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Background: Breast milk is widely accepted as the best nutrition for all newborn infants. Preterm infants probably gain more benefits from breast milk than term infants because they are at higher risk for having several morbidities.
Objective: To determine the rate of 4-month exclusive or predominant breastfeeding and partial breastfeeding in preterm infants, and to determine the promoting factors of successful breastfeeding.
Methods: This was a cohort study in mothers of preterm infants with gestational age â‰¤ 34 weeks and birth weight â‰¤ 2000 grams. The mother-infant dyads were followed until 4 months of age.
Results: The study period was between 1 March 2009 and 28 February 2010. There were 90 mothers recruited. Data of 74 mothers with complete follow up were analyzed. The mean maternal age was 29.67 Â± 7.43 years old. The median gestational age at delivery was 31 (interquartile range 4) weeks. Mean infants birth weight was 1412.71 Â± 339.18 grams. The rates of exclusive or predominant and partial breastfeeding were 32.4% and 29.7%, respectively. Mother works at home, maternity leave, mothers stay with infants during hospitalization and exclusive breastfeeding in the last 24 hours before discharge were associated with 4-month exclusive or predominant breastfeeding. After multiple logistic regression analysis, factors significantly associated with successful exclusive breastfeeding were mothers work at home (adjusted OR 6.77, 95%CI 1.80-25.55), previous breastfeeding experience (5.09, 95%CI 1.39-18.65), mothers stay with infants during hospitalization (4.22, 1.17-15.22) and exclusive breastfeeding in the last 24 hours before discharge (4.70, 1.17-18.89).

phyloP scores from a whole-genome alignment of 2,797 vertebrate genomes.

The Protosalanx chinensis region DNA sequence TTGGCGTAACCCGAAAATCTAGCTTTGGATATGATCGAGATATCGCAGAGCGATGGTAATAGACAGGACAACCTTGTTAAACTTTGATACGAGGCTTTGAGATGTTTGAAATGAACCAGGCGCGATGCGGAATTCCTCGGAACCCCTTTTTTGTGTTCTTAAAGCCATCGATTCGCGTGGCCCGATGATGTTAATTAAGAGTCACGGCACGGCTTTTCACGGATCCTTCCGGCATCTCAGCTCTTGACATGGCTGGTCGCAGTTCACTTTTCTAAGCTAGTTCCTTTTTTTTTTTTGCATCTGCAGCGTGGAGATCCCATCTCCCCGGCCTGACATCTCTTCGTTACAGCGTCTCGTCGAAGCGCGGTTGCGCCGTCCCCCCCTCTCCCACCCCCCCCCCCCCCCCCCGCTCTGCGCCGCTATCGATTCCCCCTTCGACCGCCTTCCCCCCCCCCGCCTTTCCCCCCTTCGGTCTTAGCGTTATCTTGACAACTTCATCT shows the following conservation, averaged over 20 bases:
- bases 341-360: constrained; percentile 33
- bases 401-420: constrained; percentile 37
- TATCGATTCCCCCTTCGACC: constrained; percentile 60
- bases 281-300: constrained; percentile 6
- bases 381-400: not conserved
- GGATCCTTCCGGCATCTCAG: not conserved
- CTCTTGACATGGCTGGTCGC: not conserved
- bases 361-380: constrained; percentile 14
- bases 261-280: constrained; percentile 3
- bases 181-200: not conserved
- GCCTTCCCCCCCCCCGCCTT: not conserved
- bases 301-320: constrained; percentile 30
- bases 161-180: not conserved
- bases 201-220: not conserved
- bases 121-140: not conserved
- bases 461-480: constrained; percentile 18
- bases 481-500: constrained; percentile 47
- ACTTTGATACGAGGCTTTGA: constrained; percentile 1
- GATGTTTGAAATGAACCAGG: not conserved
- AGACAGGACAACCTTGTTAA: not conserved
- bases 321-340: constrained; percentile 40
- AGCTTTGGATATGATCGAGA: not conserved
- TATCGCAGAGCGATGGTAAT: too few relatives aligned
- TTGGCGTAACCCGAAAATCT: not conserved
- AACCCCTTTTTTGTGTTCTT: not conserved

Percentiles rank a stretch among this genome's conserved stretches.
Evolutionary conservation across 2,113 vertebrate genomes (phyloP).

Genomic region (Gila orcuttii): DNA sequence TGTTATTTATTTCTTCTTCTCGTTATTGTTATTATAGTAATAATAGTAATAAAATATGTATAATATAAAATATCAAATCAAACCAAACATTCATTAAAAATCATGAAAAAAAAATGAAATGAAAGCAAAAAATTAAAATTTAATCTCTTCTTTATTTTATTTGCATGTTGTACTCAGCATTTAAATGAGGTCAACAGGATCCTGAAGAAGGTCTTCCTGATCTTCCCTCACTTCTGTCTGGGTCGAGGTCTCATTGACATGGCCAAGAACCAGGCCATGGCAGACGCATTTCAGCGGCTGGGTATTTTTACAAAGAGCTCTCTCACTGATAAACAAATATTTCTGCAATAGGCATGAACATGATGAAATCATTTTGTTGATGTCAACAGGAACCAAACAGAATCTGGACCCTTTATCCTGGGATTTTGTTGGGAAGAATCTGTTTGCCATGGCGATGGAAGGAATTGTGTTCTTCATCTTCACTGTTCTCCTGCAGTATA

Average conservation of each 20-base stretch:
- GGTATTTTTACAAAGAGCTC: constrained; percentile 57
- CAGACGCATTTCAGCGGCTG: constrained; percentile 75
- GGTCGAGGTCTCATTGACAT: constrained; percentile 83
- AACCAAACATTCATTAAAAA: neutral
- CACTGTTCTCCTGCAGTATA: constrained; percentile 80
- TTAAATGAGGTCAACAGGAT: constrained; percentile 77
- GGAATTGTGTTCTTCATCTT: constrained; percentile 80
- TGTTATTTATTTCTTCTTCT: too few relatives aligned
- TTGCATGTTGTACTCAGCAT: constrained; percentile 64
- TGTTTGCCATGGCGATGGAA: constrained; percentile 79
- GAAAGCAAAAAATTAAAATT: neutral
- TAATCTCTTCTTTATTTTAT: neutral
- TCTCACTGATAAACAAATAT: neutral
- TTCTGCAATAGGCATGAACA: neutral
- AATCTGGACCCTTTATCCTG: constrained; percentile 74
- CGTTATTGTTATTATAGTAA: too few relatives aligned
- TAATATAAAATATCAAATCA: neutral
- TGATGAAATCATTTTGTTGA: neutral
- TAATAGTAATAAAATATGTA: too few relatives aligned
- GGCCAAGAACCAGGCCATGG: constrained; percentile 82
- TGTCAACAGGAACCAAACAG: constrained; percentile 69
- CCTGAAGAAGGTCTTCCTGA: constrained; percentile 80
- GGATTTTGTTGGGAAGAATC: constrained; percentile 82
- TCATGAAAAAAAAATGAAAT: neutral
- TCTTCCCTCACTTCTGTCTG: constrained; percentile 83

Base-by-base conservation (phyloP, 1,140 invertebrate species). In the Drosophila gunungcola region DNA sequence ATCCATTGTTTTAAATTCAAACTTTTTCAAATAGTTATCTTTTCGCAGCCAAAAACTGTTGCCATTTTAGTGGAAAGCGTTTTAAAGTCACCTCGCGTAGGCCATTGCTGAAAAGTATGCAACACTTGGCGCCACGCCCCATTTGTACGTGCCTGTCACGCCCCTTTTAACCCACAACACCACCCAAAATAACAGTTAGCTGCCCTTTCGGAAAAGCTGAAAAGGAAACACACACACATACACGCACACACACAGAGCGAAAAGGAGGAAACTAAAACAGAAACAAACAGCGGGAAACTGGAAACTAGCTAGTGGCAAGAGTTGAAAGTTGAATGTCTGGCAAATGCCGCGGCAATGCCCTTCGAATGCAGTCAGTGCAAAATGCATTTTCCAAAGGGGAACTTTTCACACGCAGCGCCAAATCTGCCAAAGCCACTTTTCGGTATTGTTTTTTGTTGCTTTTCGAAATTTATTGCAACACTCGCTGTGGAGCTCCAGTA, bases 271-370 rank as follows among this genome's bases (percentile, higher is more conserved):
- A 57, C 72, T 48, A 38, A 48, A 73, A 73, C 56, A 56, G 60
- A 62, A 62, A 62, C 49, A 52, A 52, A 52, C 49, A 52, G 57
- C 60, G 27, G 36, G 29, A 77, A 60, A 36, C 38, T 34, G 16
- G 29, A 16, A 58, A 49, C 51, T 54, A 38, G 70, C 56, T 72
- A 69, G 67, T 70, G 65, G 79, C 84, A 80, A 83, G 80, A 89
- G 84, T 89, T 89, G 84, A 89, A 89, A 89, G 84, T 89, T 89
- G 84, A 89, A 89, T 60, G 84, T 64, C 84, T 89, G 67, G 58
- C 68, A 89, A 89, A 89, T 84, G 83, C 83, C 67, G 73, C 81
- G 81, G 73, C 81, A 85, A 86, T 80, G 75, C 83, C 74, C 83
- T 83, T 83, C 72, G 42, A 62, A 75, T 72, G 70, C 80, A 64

Conclusion: Exclusive breastfeeding in preterm infants is possible. Mothers stay with their infants during long hospitalization and exclusive breastfeeding during the last 24 hours before discharge are significant promoting factors that should be supported by health personnel. Mother works at home is the other significant promoting factor of successful 4-months exclusive or predominant breastfeeding.
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